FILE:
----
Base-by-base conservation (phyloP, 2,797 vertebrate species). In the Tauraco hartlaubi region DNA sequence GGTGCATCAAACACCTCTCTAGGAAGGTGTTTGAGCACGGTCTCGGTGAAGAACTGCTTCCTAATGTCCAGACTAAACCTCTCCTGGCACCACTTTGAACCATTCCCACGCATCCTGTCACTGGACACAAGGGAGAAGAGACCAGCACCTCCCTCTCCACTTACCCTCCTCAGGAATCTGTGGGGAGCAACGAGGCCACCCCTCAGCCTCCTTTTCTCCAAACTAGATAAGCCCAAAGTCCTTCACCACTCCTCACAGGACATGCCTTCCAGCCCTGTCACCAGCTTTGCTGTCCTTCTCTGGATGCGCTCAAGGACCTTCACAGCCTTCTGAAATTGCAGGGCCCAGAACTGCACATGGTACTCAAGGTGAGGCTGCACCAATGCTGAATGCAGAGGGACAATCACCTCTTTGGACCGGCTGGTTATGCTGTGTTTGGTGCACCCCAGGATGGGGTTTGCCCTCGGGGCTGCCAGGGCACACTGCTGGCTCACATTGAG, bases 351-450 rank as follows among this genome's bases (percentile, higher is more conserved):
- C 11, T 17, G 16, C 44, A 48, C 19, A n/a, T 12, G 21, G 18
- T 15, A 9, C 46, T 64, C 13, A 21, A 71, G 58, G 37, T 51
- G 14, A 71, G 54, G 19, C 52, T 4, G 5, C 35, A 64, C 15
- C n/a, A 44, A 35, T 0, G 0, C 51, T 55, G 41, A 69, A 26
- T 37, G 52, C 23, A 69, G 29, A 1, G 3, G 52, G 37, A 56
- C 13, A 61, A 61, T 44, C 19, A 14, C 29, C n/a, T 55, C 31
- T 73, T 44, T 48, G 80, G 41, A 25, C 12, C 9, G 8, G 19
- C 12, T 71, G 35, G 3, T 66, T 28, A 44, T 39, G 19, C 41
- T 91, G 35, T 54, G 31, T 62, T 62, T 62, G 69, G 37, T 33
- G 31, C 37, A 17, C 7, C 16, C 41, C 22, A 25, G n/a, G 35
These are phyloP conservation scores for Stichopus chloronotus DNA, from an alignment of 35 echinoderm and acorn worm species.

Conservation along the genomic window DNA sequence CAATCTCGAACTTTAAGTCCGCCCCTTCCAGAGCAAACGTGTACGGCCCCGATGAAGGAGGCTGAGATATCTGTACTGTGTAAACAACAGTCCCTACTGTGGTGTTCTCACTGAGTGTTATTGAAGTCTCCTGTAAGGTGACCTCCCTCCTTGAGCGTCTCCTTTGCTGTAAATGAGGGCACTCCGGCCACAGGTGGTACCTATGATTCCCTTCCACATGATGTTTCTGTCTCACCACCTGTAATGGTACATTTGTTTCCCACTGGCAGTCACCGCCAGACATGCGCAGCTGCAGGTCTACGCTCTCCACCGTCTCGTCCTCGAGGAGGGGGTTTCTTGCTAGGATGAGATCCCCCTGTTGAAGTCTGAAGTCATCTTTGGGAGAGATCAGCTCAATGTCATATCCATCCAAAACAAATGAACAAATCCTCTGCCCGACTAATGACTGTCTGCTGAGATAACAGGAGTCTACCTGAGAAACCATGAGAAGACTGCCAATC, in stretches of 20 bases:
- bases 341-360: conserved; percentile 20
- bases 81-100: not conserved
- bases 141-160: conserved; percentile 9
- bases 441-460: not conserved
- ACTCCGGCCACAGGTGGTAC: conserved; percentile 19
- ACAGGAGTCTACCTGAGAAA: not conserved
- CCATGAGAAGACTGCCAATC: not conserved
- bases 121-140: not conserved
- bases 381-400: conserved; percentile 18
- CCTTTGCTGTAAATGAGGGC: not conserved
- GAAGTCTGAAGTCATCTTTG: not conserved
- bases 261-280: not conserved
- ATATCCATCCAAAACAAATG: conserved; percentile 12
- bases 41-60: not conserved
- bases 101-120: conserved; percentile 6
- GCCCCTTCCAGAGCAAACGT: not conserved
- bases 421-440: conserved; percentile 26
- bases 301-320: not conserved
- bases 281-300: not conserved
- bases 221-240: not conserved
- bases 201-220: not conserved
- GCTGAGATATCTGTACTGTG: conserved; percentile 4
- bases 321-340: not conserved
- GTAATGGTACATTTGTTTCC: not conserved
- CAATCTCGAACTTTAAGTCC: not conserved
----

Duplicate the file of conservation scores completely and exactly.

Base-by-base conservation (phyloP, 2,797 vertebrate species). In the Tauraco hartlaubi region DNA sequence GGTGCATCAAACACCTCTCTAGGAAGGTGTTTGAGCACGGTCTCGGTGAAGAACTGCTTCCTAATGTCCAGACTAAACCTCTCCTGGCACCACTTTGAACCATTCCCACGCATCCTGTCACTGGACACAAGGGAGAAGAGACCAGCACCTCCCTCTCCACTTACCCTCCTCAGGAATCTGTGGGGAGCAACGAGGCCACCCCTCAGCCTCCTTTTCTCCAAACTAGATAAGCCCAAAGTCCTTCACCACTCCTCACAGGACATGCCTTCCAGCCCTGTCACCAGCTTTGCTGTCCTTCTCTGGATGCGCTCAAGGACCTTCACAGCCTTCTGAAATTGCAGGGCCCAGAACTGCACATGGTACTCAAGGTGAGGCTGCACCAATGCTGAATGCAGAGGGACAATCACCTCTTTGGACCGGCTGGTTATGCTGTGTTTGGTGCACCCCAGGATGGGGTTTGCCCTCGGGGCTGCCAGGGCACACTGCTGGCTCACATTGAG, bases 351-450 rank as follows among this genome's bases (percentile, higher is more conserved):
- C 11, T 17, G 16, C 44, A 48, C 19, A n/a, T 12, G 21, G 18
- T 15, A 9, C 46, T 64, C 13, A 21, A 71, G 58, G 37, T 51
- G 14, A 71, G 54, G 19, C 52, T 4, G 5, C 35, A 64, C 15
- C n/a, A 44, A 35, T 0, G 0, C 51, T 55, G 41, A 69, A 26
- T 37, G 52, C 23, A 69, G 29, A 1, G 3, G 52, G 37, A 56
- C 13, A 61, A 61, T 44, C 19, A 14, C 29, C n/a, T 55, C 31
- T 73, T 44, T 48, G 80, G 41, A 25, C 12, C 9, G 8, G 19
- C 12, T 71, G 35, G 3, T 66, T 28, A 44, T 39, G 19, C 41
- T 91, G 35, T 54, G 31, T 62, T 62, T 62, G 69, G 37, T 33
- G 31, C 37, A 17, C 7, C 16, C 41, C 22, A 25, G n/a, G 35
These are phyloP conservation scores for Stichopus chloronotus DNA, from an alignment of 35 echinoderm and acorn worm species.

Conservation along the genomic window DNA sequence CAATCTCGAACTTTAAGTCCGCCCCTTCCAGAGCAAACGTGTACGGCCCCGATGAAGGAGGCTGAGATATCTGTACTGTGTAAACAACAGTCCCTACTGTGGTGTTCTCACTGAGTGTTATTGAAGTCTCCTGTAAGGTGACCTCCCTCCTTGAGCGTCTCCTTTGCTGTAAATGAGGGCACTCCGGCCACAGGTGGTACCTATGATTCCCTTCCACATGATGTTTCTGTCTCACCACCTGTAATGGTACATTTGTTTCCCACTGGCAGTCACCGCCAGACATGCGCAGCTGCAGGTCTACGCTCTCCACCGTCTCGTCCTCGAGGAGGGGGTTTCTTGCTAGGATGAGATCCCCCTGTTGAAGTCTGAAGTCATCTTTGGGAGAGATCAGCTCAATGTCATATCCATCCAAAACAAATGAACAAATCCTCTGCCCGACTAATGACTGTCTGCTGAGATAACAGGAGTCTACCTGAGAAACCATGAGAAGACTGCCAATC, in stretches of 20 bases:
- bases 341-360: conserved; percentile 20
- bases 81-100: not conserved
- bases 141-160: conserved; percentile 9
- bases 441-460: not conserved
- ACTCCGGCCACAGGTGGTAC: conserved; percentile 19
- ACAGGAGTCTACCTGAGAAA: not conserved
- CCATGAGAAGACTGCCAATC: not conserved
- bases 121-140: not conserved
- bases 381-400: conserved; percentile 18
- CCTTTGCTGTAAATGAGGGC: not conserved
- GAAGTCTGAAGTCATCTTTG: not conserved
- bases 261-280: not conserved
- ATATCCATCCAAAACAAATG: conserved; percentile 12
- bases 41-60: not conserved
- bases 101-120: conserved; percentile 6
- GCCCCTTCCAGAGCAAACGT: not conserved
- bases 421-440: conserved; percentile 26
- bases 301-320: not conserved
- bases 281-300: not conserved
- bases 221-240: not conserved
- bases 201-220: not conserved
- GCTGAGATATCTGTACTGTG: conserved; percentile 4
- bases 321-340: not conserved
- GTAATGGTACATTTGTTTCC: not conserved
- CAATCTCGAACTTTAAGTCC: not conserved